For me, Steadfast validates their efforts, and those of legions of others like them, which makes their generation so remarkable. At a minimum, it is my hope that the work will provide those interested in that generation with the story of the impact of World War II on individual lives of everyday participants, their contributions to the war effort, and insights into their personalities and character. I also believe that others, including scholars researching various aspects of that amazing time in history, will find the stories, documents, and illustrations useful primary source material. The entire collection has been accepted as a donation by the National World War II Museum in New Orleans and will be available for that purpose. The critical work of minesweepers seems to be largely overlooked in military history. Perhaps this work will help elevate the reputation of their contribution, even as Al would say, of the ‘little fellers.’




HP: Now for a few personal questions. What is your favorite time of day and if you have no prior commitments, what do you like to do?

Susan: My favorite time of day is the late afternoon, as the sun is setting. I use this time for reflection and, weather permitting, to sit outside and enjoy a glass of wine watching birds from my patio.

HP: What is your least favorite chore?

Susan: My least favorite chore is dealing with computer issues on my own. I sorely miss the IT helpers available to me when I was regularly employed.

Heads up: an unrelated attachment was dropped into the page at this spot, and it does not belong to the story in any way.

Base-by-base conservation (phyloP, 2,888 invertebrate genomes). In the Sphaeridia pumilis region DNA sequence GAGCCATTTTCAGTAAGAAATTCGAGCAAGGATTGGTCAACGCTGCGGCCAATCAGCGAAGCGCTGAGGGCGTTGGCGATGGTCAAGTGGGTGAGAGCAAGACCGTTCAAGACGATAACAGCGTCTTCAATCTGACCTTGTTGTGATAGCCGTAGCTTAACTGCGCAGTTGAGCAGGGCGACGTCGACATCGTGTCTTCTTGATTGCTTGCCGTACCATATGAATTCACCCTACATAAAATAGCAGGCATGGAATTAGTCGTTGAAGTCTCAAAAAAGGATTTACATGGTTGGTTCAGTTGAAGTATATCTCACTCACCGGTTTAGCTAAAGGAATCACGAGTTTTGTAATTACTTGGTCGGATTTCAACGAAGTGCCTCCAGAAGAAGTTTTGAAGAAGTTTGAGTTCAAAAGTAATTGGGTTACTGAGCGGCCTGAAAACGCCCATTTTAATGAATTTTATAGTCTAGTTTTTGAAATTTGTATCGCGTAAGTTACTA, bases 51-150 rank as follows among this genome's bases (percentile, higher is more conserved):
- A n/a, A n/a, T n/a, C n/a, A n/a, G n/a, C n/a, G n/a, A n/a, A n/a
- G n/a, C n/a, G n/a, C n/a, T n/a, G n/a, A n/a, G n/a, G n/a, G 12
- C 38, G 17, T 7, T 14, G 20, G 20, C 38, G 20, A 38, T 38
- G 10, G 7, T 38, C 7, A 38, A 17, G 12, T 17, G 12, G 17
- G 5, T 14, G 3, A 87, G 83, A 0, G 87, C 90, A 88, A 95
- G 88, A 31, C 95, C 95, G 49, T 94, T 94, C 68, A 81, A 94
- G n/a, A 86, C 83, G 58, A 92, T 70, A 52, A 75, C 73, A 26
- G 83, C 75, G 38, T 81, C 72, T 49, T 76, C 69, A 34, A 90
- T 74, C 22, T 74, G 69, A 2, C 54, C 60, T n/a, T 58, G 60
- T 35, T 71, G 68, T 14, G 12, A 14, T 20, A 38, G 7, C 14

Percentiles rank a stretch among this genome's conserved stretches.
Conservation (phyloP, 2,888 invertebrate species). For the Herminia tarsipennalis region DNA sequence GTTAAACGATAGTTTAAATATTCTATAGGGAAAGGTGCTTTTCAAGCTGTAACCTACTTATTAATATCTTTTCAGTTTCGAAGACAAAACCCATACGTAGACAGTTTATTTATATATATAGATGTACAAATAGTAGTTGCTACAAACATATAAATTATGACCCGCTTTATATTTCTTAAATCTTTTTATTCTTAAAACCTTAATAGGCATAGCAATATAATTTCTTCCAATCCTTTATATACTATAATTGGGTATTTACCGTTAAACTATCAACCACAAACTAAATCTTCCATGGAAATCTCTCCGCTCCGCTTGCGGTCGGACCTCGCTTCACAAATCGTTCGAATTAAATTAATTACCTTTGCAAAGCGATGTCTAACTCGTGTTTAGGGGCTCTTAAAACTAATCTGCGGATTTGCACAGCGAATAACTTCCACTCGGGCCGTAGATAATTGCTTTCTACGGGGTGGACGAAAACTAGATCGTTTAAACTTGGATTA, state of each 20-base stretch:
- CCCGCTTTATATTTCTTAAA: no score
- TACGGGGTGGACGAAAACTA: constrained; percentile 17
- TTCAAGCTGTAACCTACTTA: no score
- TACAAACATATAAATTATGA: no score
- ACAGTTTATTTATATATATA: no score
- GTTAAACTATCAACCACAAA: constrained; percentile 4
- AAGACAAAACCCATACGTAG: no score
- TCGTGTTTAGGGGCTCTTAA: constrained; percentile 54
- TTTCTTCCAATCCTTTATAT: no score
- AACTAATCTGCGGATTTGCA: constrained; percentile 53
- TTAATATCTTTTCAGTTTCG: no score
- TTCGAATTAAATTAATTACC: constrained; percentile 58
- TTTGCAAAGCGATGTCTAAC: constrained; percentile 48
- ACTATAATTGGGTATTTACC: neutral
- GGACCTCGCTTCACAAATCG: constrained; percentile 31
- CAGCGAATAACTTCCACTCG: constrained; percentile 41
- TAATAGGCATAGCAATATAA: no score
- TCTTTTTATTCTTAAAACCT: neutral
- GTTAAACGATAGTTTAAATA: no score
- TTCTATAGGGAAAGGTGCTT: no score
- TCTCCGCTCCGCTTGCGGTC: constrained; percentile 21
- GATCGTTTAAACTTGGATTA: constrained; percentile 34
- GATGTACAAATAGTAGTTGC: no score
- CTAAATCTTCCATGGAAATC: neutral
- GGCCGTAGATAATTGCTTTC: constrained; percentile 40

I use social media to keep up with friends and former colleagues, but miss the connection of telephone and fact-to-face interaction.

HP: What have you learned or experienced that has become the core life lesson or value that is essential to your life and/or who you are?

Susan: The sudden and premature death of my father just 11 years after his return from his war-time service rocked our family. As I watched my mother support and educate me and my brother, and then embark upon her own active retirement fifteen years later, I internalized the lessons of perseverance in the face of adversity. She seized every opportunity to live and enjoy life, and to travel as often as possible.   As I read through the letters I realized that her quiet inner strength and her positive approach to life continued to sustain her through such unexpected challenges later in life.

HP: Say you have a free day in Pasadena, or anywhere in San Gabriel Valley. What is a dream day for you?

Susan: An ideal free day would begin with brunch at The Hill Street Café, a stop to browse at Vroman’s Bookstore in Pasadena, perhaps meeting friends at the coffee shop there, a light movie at the theater next door, followed by dinner with my family and grandchildren at Joselito’s West in Tujunga, our favorite Mexican restaurant. You will note that none of this involves any cooking on my part!




Susan Herney Reads & Signs Steadfast
Sunday, Oct. 25th, 4 p.m.
Vroman’s, 693 E. Colorado Blvd., Pasadena 91101
Free event
Cost of book: $23.50
For complete details, visit





¹ Source:


1 Response for “Steadfast”

  1. Ciji England says:

    I don’t know if you get this or not but my grandpa was on the USS Scurry in 1944 so I was wondering if there was a way of finding out the names of the service men in the picture you have. I have no pictures from when my grandpa served other then his navy picture. I hope to hear back from you. thank you.

    Ciji England ( Tillery )